Review of the new paper in the moleskine watercolour sketchbook

June 30, 2014 | 40 Comments



IMPORTANT NOTE: Since I wrote this review the new Moleskine paper HAS improved considerably. It still has a mechanical grain and a noticeable front and back, but the differences are not as great as they were back in 2014 when I wrote this article. If you ever come across old stock of the watercolour moleskine sketchbooks I would recommend you buy them, as the old paper is superior.

If you haven’t already heard about this … the biggest news in the sketching world in recent times is that Moleskine has changed the labels on its sketchbooks….

so is the paper different?

In a word YES it is different and not as good – in my opinion. Sigh! I love the old paper very much!

Last month when I was in Tasmania I spent the first week using one of the new labeled books (referring to this as NEW for the rest of this post) and the second week using the OLD. I thought the best way to test the paper was to use it in my typical travel sketching situations. Today I have done some more controlled tests in the studio to confirm what I discovered out on location.

Please note:

  • This is a very personal review based on the way that I work with watercolour. It is not a scientific, careful test – I am far from being an expert on watercolour paper (though I would love to be like ‘Mr Handprint’ one day!)
  • I use watercolour in a fairly loose and spontaneous way – I don’t think that I could possibly do 3  perfectly even washes for a comparison – so I have tried to do tests that mean something to me & the way that I work.
  • I love granulating pigments so have done some tests with crazily reactive mixes. I have also done test patches where I varied my brushstrokes – this means that every swatch is inherently different – but I think the characteristics of the paper is still visible. I am very interested in other people’s comments on my findings.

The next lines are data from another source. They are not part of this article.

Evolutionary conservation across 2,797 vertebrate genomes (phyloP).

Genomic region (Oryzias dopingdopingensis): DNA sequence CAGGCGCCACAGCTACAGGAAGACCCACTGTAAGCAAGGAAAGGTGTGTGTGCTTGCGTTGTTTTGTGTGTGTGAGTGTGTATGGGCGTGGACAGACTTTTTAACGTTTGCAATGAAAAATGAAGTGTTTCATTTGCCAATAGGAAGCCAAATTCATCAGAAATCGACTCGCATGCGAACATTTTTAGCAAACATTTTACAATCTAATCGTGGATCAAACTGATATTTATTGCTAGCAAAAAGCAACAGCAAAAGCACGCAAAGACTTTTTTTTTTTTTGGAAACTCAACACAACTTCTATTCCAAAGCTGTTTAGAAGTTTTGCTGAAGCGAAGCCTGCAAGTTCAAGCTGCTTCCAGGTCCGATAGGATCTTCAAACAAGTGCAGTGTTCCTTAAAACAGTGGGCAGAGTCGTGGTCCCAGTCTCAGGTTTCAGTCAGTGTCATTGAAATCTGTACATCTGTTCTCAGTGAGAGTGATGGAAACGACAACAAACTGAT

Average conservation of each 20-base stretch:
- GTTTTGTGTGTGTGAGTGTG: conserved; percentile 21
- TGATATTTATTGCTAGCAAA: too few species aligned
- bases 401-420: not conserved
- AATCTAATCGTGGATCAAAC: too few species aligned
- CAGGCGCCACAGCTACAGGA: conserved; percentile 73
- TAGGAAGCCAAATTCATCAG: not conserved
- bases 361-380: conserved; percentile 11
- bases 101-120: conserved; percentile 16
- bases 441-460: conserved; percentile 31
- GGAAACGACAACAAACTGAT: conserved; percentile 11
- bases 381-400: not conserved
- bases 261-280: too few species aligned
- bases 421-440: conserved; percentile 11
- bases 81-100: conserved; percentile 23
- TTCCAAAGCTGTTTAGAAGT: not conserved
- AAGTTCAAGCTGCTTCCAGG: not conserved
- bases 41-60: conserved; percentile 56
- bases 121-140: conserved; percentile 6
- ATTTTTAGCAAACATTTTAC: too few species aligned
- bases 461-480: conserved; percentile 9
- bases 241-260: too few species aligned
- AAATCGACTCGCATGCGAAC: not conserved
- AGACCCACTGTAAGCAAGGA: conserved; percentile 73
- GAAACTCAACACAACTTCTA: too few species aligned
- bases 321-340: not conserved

Ok… before I start with today’s test I will share some on location experiences.

But before I do that… the major issue with the new paper is that there is a marked difference between the two sides of the paper. The paper is bound in the book so that a spread has the same side across both sides.
One side is more textured – this is what I am calling the ‘front’
The other side is less textured and more like the old paper (in texture anyway) – I am calling this the back.
So I am comparing three types of paper surfaces
old – new front – new back

In Tasmania…

New-Back: First real sketch I did was at Salamanca to the “New Back” side. I was pleasantly surprised that I got some good granulation- more than normal? But felt that in some patches it was flat (eg. the sandstone on the side of the building)